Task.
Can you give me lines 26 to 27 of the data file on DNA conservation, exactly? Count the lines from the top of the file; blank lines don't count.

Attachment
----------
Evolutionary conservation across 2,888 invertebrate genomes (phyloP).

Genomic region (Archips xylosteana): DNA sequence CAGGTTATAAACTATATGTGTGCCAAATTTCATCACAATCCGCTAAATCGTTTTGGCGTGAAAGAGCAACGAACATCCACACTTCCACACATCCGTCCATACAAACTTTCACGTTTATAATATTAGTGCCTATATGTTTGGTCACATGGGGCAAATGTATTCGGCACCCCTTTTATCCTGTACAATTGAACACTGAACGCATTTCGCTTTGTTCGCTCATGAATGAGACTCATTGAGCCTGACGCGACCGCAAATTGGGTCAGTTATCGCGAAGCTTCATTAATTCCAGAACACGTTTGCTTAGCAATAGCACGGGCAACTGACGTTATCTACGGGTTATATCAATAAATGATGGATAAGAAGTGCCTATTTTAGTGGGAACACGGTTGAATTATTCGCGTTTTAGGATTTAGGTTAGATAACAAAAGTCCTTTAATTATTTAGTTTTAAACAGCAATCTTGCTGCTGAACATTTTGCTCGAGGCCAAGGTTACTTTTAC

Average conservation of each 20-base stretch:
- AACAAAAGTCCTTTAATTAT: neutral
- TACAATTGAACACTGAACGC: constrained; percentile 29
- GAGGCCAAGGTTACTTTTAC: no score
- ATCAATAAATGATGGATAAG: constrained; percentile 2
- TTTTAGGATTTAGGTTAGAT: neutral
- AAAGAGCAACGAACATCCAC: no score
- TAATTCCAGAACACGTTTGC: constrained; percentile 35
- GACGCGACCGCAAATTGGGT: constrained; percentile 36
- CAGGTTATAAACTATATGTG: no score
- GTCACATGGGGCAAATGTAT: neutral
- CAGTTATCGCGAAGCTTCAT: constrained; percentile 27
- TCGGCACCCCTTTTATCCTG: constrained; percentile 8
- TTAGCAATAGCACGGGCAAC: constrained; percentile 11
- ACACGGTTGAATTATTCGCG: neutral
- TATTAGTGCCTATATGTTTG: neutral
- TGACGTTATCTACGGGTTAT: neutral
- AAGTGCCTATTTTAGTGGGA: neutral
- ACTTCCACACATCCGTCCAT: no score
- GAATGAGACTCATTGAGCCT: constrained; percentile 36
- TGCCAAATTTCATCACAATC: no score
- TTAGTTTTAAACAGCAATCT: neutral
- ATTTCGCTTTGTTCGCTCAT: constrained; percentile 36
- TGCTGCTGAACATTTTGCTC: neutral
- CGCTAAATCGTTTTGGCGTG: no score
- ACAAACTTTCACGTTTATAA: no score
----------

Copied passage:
- TGCTGCTGAACATTTTGCTC: neutral
- CGCTAAATCGTTTTGGCGTG: no score